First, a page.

Philippines troops kill 8 Muslim rebels in clashes

2013-09-19 14:00
A Muslim rebel who earlier surrendered to the military is handcuffed after being presented to members of the media at a police station. (Ted Aljibe, AFP)

A Muslim rebel who earlier surrendered to the military is handcuffed after being presented to members of the media at a police station. (Ted Aljibe, AFP)

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Zamboanga - Philippine security forces killed eight Muslim rebels on Thursday as they hunted the remnants of a guerrilla force hiding in homes of a major city and believed to be holding hostages.

A soldier also died, the military reported, bringing the death toll from 11 days of fierce street battles in the southern port city of Zamboanga to at least 114.

The fresh casualties came as an international human rights monitor issued a report alleging severe human rights abuses committed by both sides, including the rebels deliberately picking out Christians to use as human shields.

"Both sides need to do all they can to prevent further loss of civilian life," Human Rights Watch Asia director Brad Adams said.

Hundreds of Moro National Liberation Front (MNLF) gunmen entered Zamboanga, a major southern trading centre with one million residents, on 9 September in an effort to derail negotiations aimed at ending a decades-long Muslim insurgency.

Three military brigades, or about 4 500 soldiers, have been deployed to neutralise the rebels, according to national military spokesperson Lieutenant-Colonel Ramon Zagala.

Christian hostages

But the rebels have frustrated the military efforts and prevented a full-out assault by hiding in residential neighbourhoods and holding residents hostage. The military said the rebels may still be holding about 25 civilians.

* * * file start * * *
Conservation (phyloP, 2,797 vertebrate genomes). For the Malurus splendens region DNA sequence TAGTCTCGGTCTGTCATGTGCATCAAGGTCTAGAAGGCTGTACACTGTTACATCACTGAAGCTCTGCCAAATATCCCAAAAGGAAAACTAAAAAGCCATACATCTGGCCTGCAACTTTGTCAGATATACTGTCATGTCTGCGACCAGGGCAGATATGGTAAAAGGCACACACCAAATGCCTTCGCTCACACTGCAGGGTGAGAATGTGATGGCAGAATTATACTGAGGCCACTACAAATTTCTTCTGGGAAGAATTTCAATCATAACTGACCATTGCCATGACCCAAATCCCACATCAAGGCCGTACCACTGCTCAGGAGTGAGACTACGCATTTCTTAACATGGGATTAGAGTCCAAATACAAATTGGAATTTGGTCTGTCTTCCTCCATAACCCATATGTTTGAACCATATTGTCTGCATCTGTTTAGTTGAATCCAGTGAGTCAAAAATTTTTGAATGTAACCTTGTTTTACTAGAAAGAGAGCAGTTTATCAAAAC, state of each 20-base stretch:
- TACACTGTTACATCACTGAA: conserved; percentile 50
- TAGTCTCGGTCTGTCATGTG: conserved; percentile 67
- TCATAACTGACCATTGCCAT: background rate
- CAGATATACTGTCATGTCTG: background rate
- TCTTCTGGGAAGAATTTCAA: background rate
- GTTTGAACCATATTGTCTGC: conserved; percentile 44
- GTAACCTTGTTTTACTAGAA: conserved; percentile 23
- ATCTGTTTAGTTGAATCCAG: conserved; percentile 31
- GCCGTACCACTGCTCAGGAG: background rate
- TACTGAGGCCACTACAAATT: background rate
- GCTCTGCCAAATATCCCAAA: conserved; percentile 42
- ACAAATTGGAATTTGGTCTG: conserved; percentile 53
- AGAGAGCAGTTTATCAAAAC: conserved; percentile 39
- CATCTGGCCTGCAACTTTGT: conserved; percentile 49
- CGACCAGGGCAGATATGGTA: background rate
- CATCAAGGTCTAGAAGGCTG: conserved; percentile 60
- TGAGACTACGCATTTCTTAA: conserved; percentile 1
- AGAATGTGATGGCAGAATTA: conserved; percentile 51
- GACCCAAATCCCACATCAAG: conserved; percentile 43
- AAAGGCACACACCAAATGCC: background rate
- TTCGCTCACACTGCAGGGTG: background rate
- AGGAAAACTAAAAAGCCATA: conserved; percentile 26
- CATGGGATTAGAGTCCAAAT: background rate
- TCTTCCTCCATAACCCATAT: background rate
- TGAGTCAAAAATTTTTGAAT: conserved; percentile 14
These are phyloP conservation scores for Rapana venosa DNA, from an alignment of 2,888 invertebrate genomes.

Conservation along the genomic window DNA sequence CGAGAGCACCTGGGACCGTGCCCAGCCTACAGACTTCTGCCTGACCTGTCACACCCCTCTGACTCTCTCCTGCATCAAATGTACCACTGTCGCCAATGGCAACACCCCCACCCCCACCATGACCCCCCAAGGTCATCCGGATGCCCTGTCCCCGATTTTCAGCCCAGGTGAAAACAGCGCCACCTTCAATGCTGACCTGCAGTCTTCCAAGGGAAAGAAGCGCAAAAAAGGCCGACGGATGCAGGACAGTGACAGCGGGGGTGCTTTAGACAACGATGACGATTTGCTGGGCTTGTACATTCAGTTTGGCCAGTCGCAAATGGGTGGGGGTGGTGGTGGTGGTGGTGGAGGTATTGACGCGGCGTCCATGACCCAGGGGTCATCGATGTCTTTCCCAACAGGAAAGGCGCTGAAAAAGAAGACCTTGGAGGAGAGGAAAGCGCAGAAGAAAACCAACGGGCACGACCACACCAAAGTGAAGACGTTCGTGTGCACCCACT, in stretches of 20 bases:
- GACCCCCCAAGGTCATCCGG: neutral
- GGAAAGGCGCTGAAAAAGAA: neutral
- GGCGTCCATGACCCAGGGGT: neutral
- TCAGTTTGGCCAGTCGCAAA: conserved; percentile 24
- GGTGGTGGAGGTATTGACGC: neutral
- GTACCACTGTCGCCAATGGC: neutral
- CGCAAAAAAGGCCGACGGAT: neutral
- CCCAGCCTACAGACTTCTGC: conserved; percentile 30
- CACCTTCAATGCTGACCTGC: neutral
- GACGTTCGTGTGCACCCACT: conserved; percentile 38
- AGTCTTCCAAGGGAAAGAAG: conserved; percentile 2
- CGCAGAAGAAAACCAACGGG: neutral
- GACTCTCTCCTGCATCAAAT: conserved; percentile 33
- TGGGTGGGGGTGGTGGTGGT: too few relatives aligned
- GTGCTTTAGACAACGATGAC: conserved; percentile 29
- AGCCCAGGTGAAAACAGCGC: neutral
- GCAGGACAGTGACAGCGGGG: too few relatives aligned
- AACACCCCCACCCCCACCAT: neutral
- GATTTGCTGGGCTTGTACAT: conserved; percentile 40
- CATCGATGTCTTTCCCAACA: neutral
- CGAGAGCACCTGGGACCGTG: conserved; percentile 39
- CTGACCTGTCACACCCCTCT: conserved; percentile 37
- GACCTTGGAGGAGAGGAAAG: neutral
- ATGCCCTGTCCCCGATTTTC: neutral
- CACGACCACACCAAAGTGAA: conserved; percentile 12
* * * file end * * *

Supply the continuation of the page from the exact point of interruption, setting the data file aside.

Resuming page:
Nevertheless, the military has pledged to kill or capture the rebels unless they surrender.

Eight more rebels were killed in fierce fire fights on Thursday in the city's Santa Barbara neighbourhood, one of two areas where the rebels are holed up, local military spokesperson Captain Jefferson Somera said.

The military has given varying estimates of how many rebels are believed to still be holding out, from 30 to 70.

It has reported killing 94 rebels and detaining another 93.

Human Rights Watch detailed one incident on the third day of the conflict in which it alleged the military shot repeatedly at a group of rebels who were using Christian hostages as human shields.

"The shooting was relentless," it quoted one survivor, Monica Limen, as saying. It said Limen's 20-year-old son was killed in the crossfire.

The watchdog also alleged that the security forces had tortured or otherwise mistreated detained rebels.

Military spokesperson Zagala denied soldiers had fired at hostages, or committed other abuses.

"If there are human shields we refuse to fire. If we had not been following this policy this fight would have been over a long time ago," he told AFP.

"We don't tolerate violations of human rights."

About 113 000 people are in government shelters after being displaced by the fighting, according to official figures, and Zamboanga continued to be paralysed by the conflict.

However flights in and out of the city's airport resumed for the first time on Thursday.

Muslim rebels have been fighting since the 1970s for an independent or autonomous homeland in the south of the mainly Catholic Philippines. An estimated 150 000 people have died in the conflict.

The MNLF signed a peace treaty in 1996 that granted limited self-rule to the south's Muslim minority.

However MNLF founder Nur Misuari deployed some of his men to Zamboanga to show opposition to a planned peace deal between the government and the remaining major Muslim rebel group, the 12 000-strong Moro Islamic Liberation Front.

The MILF is close to signing the peace pact, which Misuari believes would sideline the MNLF.

Read more on:    nur misuari  |  phillipines

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